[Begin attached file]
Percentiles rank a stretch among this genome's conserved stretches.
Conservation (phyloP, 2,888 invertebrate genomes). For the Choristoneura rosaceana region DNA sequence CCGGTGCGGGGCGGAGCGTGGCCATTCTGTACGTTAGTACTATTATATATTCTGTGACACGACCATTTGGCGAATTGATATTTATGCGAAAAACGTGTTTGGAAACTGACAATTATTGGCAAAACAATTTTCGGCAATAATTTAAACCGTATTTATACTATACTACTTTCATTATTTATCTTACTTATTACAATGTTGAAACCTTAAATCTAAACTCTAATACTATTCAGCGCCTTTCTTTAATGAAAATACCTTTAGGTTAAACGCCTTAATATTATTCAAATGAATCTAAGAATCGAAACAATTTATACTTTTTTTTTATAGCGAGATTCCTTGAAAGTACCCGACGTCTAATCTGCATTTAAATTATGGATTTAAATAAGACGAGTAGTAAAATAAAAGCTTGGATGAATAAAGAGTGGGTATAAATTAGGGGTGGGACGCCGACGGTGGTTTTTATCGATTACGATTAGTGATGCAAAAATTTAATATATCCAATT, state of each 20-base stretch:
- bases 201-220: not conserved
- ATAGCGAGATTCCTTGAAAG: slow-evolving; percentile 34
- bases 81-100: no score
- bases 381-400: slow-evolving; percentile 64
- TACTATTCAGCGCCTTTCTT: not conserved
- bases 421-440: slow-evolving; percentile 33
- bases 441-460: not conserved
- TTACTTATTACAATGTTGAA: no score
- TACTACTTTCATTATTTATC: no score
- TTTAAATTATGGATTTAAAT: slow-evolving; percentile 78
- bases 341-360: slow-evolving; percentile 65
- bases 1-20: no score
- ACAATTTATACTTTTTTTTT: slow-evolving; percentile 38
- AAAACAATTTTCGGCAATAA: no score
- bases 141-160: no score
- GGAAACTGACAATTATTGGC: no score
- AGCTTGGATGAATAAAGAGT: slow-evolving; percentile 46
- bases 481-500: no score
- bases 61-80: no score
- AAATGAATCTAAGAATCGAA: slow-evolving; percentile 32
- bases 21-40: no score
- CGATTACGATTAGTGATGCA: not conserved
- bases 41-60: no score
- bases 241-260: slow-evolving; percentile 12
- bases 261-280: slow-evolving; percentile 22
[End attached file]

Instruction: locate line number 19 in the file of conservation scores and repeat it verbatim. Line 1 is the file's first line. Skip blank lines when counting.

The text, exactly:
- AGCTTGGATGAATAAAGAGT: slow-evolving; percentile 46